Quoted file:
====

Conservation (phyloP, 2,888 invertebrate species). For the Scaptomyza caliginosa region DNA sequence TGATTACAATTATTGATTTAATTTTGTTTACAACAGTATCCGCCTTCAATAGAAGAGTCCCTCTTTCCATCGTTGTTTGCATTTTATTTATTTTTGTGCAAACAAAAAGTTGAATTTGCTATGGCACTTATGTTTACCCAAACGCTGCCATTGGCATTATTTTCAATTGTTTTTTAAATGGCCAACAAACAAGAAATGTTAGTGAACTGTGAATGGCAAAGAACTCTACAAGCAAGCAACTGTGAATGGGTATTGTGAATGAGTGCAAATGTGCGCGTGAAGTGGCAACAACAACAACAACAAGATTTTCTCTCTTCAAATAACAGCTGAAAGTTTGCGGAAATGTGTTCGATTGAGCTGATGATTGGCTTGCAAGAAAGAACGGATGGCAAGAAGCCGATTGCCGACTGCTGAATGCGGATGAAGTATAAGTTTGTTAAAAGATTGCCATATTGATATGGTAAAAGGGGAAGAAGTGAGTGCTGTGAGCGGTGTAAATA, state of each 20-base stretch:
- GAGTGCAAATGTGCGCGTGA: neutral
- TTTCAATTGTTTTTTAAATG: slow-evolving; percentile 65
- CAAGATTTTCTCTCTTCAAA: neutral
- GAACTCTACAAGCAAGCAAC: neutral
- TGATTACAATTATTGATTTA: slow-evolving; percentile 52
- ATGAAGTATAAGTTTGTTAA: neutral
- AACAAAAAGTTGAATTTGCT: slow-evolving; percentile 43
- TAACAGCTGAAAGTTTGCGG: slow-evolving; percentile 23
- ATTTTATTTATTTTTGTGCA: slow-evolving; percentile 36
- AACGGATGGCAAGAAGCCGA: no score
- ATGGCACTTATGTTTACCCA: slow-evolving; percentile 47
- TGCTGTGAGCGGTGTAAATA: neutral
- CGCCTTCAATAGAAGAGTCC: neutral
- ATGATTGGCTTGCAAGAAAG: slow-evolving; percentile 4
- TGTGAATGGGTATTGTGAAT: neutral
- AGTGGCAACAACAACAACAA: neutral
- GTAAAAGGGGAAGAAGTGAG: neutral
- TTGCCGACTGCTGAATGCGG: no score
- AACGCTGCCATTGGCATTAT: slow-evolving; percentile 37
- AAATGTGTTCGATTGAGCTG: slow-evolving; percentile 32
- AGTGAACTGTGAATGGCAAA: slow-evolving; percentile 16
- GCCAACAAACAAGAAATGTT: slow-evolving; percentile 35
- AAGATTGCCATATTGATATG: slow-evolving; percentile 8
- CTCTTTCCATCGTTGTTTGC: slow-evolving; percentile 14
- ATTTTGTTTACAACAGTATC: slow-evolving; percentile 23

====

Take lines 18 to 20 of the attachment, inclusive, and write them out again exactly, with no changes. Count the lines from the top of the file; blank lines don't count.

- GTAAAAGGGGAAGAAGTGAG: neutral
- TTGCCGACTGCTGAATGCGG: no score
- AACGCTGCCATTGGCATTAT: slow-evolving; percentile 37